On August 5, 2015, Keunang's parents and sister had filed a lawsuit against the city and Police Chief Charlie Beck.[11][12] On May 10, 2018, the federal jury of seven women and one man found that Francisco Martinez used an unreasonable amount of force against Keunang. They also found that Sgt. Chand Syed breached his duty to intervene. Lawyers for both sides agreed on a settlement in which the city would pay the man's family $1.95 million, according to Joshua Piovia-Scott, an attorney representing the family.[13]

It was believed that the videos captured by the officers' body cameras,[14] which were kept secret for years, were crucial for winning this case. According to the law firm representing Keunang's family in the lawsuit, the footage showed officers had the opportunity to deescalate the situation but instead became more aggressive to Keunang and was threatened, punched, tased and finally shot Keunang 5 times. It was argued that the officers' actions escalated this situation and caused it to spiral out of control.[15][16]

See also[edit]

References[edit]

  1. ^ "Family of homeless man shot dead by LAPD on Skid Row files $20m claim". The Guardian. Associated Press. April 30, 2015.
  2. ^ "Man killed in Skid Row officer-involved shooting identified". ABC News.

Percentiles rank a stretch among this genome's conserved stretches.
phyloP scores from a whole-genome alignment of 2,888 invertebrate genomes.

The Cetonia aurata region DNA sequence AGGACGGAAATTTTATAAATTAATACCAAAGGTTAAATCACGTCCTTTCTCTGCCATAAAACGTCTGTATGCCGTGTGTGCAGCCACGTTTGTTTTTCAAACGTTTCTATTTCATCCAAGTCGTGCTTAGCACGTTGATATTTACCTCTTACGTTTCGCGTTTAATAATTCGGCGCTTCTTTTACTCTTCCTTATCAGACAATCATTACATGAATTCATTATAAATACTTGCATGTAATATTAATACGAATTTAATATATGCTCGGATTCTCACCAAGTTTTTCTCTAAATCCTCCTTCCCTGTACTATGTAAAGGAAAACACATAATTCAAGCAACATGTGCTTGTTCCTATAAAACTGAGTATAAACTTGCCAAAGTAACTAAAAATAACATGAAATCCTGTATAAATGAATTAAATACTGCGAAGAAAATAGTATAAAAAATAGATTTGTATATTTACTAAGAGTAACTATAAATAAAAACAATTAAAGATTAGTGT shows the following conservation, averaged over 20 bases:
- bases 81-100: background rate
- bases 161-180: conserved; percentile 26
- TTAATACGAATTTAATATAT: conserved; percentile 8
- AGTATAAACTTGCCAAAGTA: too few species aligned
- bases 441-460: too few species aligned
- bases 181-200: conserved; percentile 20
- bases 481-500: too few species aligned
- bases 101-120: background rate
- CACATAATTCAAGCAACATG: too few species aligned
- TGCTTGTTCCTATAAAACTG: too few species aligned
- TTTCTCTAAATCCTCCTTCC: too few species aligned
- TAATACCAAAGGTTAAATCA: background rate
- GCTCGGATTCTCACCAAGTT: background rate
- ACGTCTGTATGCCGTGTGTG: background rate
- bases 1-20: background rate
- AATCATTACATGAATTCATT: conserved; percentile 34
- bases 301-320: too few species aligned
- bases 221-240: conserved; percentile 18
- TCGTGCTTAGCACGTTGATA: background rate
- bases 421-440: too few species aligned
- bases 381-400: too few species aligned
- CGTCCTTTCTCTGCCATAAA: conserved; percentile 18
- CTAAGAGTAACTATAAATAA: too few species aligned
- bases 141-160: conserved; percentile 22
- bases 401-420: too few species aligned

3. ^ a b Mather, Kate; Queally, James; Holland, Gale (February 2, 2016). "L.A. Police Commission clears officers in skid row shooting but faults officer in Burbank killing". Los Angeles Times. Retrieved July 17, 2016.
  4. ^ a b "Coroner Identifies Homeless Man On Skid Row Killed By LAPD : The Two-Way : NPR". Npr.org. Retrieved March 8, 2015.
  5. ^ "The homeless man killed by Los Angeles police and why we still don't know his real name". The Washington Post. Retrieved March 5, 2015.
  6. ^ "LAPD Shooting: Homeless Victim Stole French Man's Identity, Authorities Say - ABC News". Abcnews.go.com. Retrieved March 5, 2015.
  7. ^ Dolan, Jack; Hamilton, Matt; Emamdjomeh, Armand (March 2, 2015). "Skid row shooting of homeless man by LAPD provokes search for more video". Los Angeles Times. Retrieved March 2, 2015.
  8. ^ Times, Los Angeles. "LAPD arrests 14 protesters after #BlackLivesMatter demonstration".
  9. ^ Times, Los Angeles. "Skid row shooting: Autopsy shows man shot six times, had meth in system".
  10. ^ Melley, Brian (December 2, 2016). "Los Angeles cops cleared in death of homeless black man". Associated Press. Retrieved October 11, 2020.
  11. ^ "Skid Row shooting victim's survivors sue LAPD, city". Wave Wire Services (August 7, 2015). Retrieved November 5, 2019.
  12. ^ "Superior court lawsuit".
  13. ^ "LAPD officers are found liable in skid row shooting death of Charly 'Africa' Keunang". Los Angeles Times. May 10, 2018. Retrieved November 5, 2019.
  14. ^ "LAPD body cam footage from Sgt. Chand Syed shows 2015 fatal shooting of a homeless man". YouTube. Los Angeles Times. Retrieved November 5, 2019.
  15. ^ "Settlement Reached for $1.95 Million in Charly "Africa" Keunang Case, Two Officers Found Liable". Hadsell Stormer Renick & Dai LLP. Retrieved November 5, 2019.
  16. ^ "Excessive force verdict in Skid Row killing leads to $1.9M settlement". Southern California Public Radio (May 10, 2018). Retrieved November 5, 2019.